Sweet Tooth Season 2 Review – A highly enjoyable but flawed follow-up

Season 1

Season 2

Episode Guide

Episode 1 -| Review Score – 4/5
Episode 2 -| Review Score – 3/5
Episode 3 -| Review Score – 3.5/5
Episode 4 -| Review Score – 3.5/5
Episode 5 -| Review Score – 4/5
Episode 6 -| Review Score – 3.5/5
Episode 7 -| Review Score – 3.5/5
Episode 8 -| Review Score – 4/5


When Sweet Tooth dropped back in 2021, it brought with it a wonderful 8 episode season full of fantasy, drama and mystery. The characters were well-rounded, they had great arcs and the antagonist, General Abbot, boasted a brilliantly sadistic mix of menace and danger. Neil Sandilands deserves a lot of credit for that, as he absolutely chews the scenery up every time he graces the screen.

The story in this follow-up wastes little time picking up where we left off last time around. Gus is imprisoned in Essex Zoo, overseen by the monstrous General Abbot, while surrounded by other hybrid children.

Abbot is still adamant on using Adi Singh to develop a cure, while simultaneously trying to unite the three tribes (imaginatively named “The Three”).

Along the way though, Jepp teams up with Aimee and together, they attempt to bust the kids out, but in doing so it could cost them everything. Oh, and Becky’s here too and she goes undercover as one of the Last Men.

Across the 8 episodes, Sweet Tooth does a really good job of juggling these different arcs with a nice bout of editing early on as the different stories overlap. In episode 1 for example, Gus uses a radio to communicate with the outside world. In episode 2, we circle back to this late on when Jepp happens to be with Aimee and their radio pings with a voice – that being Gus – and we see things from his perspective.

These instances do pitter out late on though, which is a bit of a pity, instead replaced with flashbacks which either work to flesh out more of the past and what happened to Birdie, or to explore Rani and Adi’s relationship over time. It works well to break things up, although the real meat and potatoes of this story remains with Gus and Jepp’s journey. This time though the pair are separated for much of the run-time, with a decidedly smaller area to play with rather than an expansive post-apocalyptic wasteland.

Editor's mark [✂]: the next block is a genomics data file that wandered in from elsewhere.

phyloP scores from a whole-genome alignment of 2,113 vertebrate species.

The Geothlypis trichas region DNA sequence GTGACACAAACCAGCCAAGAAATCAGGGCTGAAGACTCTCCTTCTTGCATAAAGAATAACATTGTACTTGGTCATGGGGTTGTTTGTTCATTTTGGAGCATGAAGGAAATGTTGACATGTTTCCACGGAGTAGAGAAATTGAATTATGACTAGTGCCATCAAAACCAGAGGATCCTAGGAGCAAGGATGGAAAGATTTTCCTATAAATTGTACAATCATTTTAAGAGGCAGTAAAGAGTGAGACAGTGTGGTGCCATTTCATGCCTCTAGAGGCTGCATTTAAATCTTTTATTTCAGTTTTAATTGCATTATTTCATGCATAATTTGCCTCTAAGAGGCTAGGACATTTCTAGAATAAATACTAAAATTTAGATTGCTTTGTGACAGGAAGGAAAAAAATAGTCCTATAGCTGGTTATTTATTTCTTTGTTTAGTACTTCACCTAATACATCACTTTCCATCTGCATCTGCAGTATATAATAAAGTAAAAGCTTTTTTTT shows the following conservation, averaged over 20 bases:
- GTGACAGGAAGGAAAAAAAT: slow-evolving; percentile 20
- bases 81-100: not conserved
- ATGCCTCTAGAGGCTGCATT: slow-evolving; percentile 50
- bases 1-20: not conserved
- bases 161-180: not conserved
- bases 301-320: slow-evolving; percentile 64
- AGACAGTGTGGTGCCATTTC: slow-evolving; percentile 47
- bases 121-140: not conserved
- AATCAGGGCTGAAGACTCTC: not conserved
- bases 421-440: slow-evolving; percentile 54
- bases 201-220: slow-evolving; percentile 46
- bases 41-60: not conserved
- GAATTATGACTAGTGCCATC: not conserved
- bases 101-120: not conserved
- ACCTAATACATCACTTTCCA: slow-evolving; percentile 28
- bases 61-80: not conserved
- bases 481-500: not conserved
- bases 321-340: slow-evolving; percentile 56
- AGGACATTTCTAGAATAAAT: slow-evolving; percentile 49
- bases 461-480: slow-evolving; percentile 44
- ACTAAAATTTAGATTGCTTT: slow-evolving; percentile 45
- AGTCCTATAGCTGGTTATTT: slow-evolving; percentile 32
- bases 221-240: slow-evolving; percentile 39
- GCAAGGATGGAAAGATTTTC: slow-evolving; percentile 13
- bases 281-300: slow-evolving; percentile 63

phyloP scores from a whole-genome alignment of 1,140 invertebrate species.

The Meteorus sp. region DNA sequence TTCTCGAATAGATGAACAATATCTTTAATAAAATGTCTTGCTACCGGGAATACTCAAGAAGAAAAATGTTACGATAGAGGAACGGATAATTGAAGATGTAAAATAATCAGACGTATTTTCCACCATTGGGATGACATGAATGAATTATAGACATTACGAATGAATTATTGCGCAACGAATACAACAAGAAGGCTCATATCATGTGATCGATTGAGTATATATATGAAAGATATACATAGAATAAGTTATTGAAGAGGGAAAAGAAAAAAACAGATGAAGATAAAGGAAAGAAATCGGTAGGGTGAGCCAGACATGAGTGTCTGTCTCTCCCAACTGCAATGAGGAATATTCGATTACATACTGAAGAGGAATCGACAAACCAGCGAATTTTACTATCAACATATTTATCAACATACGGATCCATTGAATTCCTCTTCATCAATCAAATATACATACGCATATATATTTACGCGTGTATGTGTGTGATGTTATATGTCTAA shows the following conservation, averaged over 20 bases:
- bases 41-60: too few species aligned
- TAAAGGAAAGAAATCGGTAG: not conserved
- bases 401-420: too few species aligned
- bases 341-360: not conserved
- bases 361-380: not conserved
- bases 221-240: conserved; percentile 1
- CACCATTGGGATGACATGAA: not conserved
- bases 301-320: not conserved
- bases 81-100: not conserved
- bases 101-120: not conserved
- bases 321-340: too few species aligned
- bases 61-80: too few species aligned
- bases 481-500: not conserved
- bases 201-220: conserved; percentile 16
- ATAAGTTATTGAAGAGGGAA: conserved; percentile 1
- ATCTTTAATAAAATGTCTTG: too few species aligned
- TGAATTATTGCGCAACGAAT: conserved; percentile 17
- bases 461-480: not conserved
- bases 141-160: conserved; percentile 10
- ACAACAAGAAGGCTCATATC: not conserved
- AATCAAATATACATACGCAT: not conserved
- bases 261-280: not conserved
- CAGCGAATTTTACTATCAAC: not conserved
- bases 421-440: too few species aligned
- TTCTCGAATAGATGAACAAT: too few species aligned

Most of the season takes place inside the Zoo, and while that does work to allow characters to grow and evolve over time (especially Abbot’s brother, Johnny), it also makes for a much slower paced and methodical season. It’s a shame too because the final few episodes are a tonal whiplash, stepping on the gas pedal and delivering some pacey and exciting action.

The writing this time around doesn’t feel as strong though. There are instances of deus ex machina, convenient plot tropes (why has Bobby the mole never thought to break out and get the keys before Gus arrives?) and other instances, like the way a certain antagonist is killed off, that could have been fleshed out in more detail. When you pace your story like season 1 did, you get some leeway as you drive your audience from one set piece to the next. Here though, with the pace that much slower and so much time to kill, these issues unfortunately creep into the screenplay and are hard to ignore.

Having said that though, season 2 is still a wholesome experience and the likable characters and diverse ensemble of players makes it easy to overlook some of the shortcomings. The hybrid children are an interesting bunch while some of the production design is great. The strength of this show lies in the mystery and drama though, and this season certainly offers some much-needed answers to what’s happening.

While Sweet Tooth season 2 is a decided step down from the first, it’s still highly enjoyable and packed with memorable moments. The action is great and learning more about Gus and Jepp’s past is a definite highlight. It’s not perfect, but there’s enough here that fans will be crying out for season 3 when this one ends.

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  • Verdict - 8/10

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